Then there's that argument that you sometimes hear that going to the cinema as opposed to staying at home to watch a movie is a plus because you are "experiencing" the movie with other people. Why is that a good think? They talk and text chomp on their food stuffs and can have bad hygiene. At least at home I know who I am sitting next to and if they dare talk during the movie they know they will be banished forever. I also know there is no chance I will pick up lice or bedbugs sitting in my sofa.

The TRUE movie-going experience is to see the movie as close to the way the director and cinematographer saw it in their screening as they created it (and you can bet they weren't watching it along with the unwashed hordes); I contend that the closest you can get to what they created the better, and in many of today's commercial cinemas, you are nowhere near that goal...don't knock the experience of seeing a movie in a good home theatre. Then again, paying $500 to see a movie that would be available in a short time or one that could easily turn out to be a piece of trash anyway is, well...insane.

CinemaDude's picture

Well, gunhed, if you go to the movies to watch a FILM, you are going to be very disappointed. You won't be watching FILM in any commercial cinema playing current releases and it's been that way for quite some time now. What you ARE watching in a commercial cinema is video and more than likely than not, 4K video at that, because only a small percentage of cinemas have junked their $70,000 2K projectors that they bought only a few years ago to turn them into fancy planters and then invest in replacement 4K video projectors (2K to 4K is not an upgrade, it's a junk-and-replace proposition). Even more of an issue is that your home theatre setup with a half-way decent LED or especially an OLED display and a good sound system can easily beat what you are going to see in a commercial cinema which can let their xenon bulbs burn way past their efficiency point...have silver screens for 3D but which cause very pronounced hotspots that are terrible for regular 2D movies, a problem you don't have on a decent LCD/LED display. And I can guarantee that the near-2K quality of your BluRay playback on a 55" or 65" display has a good chance that it will look MUCH better than the 2K image the cinema video projector is blowing up to a 50 FOOT image!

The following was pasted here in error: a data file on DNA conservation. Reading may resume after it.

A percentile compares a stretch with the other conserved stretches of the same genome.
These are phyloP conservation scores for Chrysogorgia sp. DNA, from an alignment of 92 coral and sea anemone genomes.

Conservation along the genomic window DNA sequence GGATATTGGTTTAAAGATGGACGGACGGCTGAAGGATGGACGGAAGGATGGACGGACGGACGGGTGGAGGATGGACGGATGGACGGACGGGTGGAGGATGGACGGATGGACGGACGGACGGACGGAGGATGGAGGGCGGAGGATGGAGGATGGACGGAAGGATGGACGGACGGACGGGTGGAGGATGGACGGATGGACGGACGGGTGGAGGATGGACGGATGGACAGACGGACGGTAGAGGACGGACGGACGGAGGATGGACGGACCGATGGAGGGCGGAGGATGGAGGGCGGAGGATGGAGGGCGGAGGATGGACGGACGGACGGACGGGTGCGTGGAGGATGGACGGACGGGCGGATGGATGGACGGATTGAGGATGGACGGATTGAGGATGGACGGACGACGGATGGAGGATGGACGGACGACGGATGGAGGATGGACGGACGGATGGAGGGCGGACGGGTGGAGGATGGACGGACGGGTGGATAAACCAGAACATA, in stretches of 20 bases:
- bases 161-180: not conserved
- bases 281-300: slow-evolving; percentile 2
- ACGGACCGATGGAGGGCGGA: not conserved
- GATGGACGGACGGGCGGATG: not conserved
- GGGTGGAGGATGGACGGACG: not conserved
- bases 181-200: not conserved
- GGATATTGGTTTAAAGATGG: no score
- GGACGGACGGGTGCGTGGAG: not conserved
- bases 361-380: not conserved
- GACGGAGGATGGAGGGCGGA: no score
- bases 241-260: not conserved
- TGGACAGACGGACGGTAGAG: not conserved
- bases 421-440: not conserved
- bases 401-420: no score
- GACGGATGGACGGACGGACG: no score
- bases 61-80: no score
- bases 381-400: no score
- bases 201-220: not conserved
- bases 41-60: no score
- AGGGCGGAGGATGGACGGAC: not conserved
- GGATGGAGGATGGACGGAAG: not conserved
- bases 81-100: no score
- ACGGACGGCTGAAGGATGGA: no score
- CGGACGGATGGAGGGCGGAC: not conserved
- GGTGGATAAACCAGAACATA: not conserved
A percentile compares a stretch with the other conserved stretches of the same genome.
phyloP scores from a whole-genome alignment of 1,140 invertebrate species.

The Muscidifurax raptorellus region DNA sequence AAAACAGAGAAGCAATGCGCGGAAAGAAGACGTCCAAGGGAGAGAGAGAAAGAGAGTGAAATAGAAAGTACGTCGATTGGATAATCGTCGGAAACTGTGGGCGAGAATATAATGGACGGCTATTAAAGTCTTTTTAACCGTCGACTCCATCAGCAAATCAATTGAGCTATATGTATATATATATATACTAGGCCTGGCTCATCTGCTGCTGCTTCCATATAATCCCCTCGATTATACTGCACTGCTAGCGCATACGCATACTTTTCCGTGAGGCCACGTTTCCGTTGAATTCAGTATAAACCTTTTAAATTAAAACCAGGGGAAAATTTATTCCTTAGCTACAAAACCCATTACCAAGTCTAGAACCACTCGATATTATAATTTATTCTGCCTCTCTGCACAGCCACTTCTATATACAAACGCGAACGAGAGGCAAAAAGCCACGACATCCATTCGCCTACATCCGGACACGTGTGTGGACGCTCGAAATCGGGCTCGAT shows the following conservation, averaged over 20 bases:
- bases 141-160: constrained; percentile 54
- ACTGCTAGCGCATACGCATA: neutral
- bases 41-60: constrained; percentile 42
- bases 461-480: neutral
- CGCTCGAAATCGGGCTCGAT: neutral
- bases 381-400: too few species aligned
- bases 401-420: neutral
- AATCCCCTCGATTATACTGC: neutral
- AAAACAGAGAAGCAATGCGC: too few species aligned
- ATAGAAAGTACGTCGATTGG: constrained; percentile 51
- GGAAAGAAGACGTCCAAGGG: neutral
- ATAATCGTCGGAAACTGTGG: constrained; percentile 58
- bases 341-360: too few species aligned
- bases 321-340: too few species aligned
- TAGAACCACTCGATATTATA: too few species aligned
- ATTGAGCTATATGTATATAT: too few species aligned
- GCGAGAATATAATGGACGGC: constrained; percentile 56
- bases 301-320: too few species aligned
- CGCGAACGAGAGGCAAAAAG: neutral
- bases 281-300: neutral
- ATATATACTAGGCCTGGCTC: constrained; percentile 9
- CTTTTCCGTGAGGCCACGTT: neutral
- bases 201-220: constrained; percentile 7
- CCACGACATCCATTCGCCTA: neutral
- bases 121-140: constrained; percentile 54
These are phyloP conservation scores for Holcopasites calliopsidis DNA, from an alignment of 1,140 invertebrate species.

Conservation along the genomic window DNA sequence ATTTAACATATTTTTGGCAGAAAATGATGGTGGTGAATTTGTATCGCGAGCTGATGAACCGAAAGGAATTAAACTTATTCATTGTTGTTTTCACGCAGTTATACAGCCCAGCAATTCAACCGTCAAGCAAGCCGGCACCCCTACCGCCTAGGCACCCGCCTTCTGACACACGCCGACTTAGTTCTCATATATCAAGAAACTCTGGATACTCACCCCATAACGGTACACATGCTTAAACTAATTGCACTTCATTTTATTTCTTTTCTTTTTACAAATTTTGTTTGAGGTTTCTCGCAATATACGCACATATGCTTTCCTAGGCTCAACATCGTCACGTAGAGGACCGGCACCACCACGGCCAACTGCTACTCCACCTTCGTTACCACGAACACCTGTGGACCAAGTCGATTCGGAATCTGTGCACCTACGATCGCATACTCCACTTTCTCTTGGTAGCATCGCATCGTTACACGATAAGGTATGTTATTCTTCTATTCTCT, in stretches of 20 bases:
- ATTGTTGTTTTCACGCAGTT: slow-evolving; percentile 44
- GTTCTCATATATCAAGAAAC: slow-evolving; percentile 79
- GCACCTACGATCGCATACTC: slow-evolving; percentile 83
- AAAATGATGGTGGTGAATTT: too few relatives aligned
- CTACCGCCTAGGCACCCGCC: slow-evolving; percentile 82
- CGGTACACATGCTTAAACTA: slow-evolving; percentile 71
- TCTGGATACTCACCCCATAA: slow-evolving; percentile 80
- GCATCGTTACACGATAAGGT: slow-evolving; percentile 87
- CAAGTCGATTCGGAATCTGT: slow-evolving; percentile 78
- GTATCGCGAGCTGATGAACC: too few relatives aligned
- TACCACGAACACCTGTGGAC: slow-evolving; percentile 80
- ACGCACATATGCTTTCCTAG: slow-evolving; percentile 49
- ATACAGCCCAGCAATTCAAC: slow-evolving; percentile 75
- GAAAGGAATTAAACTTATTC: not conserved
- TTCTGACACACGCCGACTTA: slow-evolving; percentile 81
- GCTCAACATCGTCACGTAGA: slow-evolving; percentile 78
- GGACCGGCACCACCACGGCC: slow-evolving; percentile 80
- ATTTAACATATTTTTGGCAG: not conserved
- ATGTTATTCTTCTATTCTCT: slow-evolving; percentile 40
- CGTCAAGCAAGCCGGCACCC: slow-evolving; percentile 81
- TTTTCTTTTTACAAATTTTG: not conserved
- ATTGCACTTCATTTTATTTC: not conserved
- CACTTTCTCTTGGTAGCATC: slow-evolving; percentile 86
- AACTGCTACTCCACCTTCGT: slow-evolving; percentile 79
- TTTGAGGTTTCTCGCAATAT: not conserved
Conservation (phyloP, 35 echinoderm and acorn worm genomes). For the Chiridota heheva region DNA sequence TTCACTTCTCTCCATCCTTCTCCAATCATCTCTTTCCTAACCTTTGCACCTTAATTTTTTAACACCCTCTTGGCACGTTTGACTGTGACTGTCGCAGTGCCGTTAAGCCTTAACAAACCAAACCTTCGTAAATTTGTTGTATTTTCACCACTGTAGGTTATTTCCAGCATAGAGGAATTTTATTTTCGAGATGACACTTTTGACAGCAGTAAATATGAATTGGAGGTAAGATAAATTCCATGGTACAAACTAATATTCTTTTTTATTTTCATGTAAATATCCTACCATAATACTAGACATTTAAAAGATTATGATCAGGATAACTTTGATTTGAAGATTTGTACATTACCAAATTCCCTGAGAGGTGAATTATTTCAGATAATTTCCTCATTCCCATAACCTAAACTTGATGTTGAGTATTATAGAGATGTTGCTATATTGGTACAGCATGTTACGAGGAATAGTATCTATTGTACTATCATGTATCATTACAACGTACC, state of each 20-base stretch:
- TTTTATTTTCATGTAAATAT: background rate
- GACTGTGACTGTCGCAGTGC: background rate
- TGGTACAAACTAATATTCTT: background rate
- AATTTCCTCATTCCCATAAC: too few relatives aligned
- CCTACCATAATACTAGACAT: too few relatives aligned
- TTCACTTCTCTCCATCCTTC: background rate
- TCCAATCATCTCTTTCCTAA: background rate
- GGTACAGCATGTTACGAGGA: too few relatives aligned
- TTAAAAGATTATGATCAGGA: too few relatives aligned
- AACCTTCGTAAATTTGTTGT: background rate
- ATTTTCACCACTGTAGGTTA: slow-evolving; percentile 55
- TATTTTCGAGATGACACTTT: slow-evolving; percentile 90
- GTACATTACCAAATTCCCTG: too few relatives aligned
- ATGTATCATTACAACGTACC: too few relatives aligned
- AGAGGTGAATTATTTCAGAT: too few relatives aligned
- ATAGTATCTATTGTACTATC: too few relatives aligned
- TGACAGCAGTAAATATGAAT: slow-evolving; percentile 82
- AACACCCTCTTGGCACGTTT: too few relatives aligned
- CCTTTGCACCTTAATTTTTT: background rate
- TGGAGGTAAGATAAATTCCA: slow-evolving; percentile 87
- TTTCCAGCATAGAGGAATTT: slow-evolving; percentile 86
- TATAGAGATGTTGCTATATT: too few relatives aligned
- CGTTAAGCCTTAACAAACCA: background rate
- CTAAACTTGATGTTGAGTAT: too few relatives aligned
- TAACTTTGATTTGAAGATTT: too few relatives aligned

Digital was supposed to correct the over-stated (and many times fabricated) ills of film like scratches and dirt, all of which could easily be fixed had theatre owners kept skilled, professional projectionists in the booths to handle film properly -- film prints didn't come from the lab with scratches and dirt -- that happened because of ill-trained and underpaid "manager/projection attendants" who replaced real projectionists in the final days of film before the digital invasion. Turns out digital video projection, like all technologies, has its own set of flaws and artifacts that we now have to live with. And when they add 3D (which I happen to love...in theory), it can get down right offensive and which they have the gall to ask us to pay extra for. I just saw THE MISSION and the image was so under-lit that you would think they were using a flashlight for the light source -- detail was gone, color was anemic and the night scenes were unwatchable. Digital is far from perfect and commercial cinemas can be hit and miss in terms of quality presentation.

Then there's that argument that you sometimes hear that going to the cinema as opposed to staying at home to watch a movie is a plus because you are "experiencing" the movie with other people. Why is that a good think? They talk and text chomp on their food stuffs and can have bad hygiene. At least at home I know who I am sitting next to and if they dare talk during the movie they know they will be banished forever. I also know there is no chance I will pick up lice or bedbugs sitting in my sofa.

The TRUE movie-going experience is to see the movie as close to the way the director and cinematographer saw it in their screening as they created it (and you can bet they weren't watching it along with the unwashed hordes); I contend that the closest you can get to what they created the better, and in many of today's commercial cinemas, you are nowhere near that goal...don't knock the experience of seeing a movie in a good home theatre. Then again, paying $500 to see a movie that would be available in a short time or one that could easily turn out to be a piece of trash anyway is, well...insane.

Jonasandezekiel's picture

My home theater sounds infinitely better than your garden variety local cinema. Its not up to the same level on the VISUAL side, but that's not as important to me. Its not hard or expensive to exceed the very average sound coming from the speakers at the local multiplex.

palmharbor's picture

I would suggest that if they went on the show...Shark Tank.....they would not get one investor and probably would be told that they have wasted their time.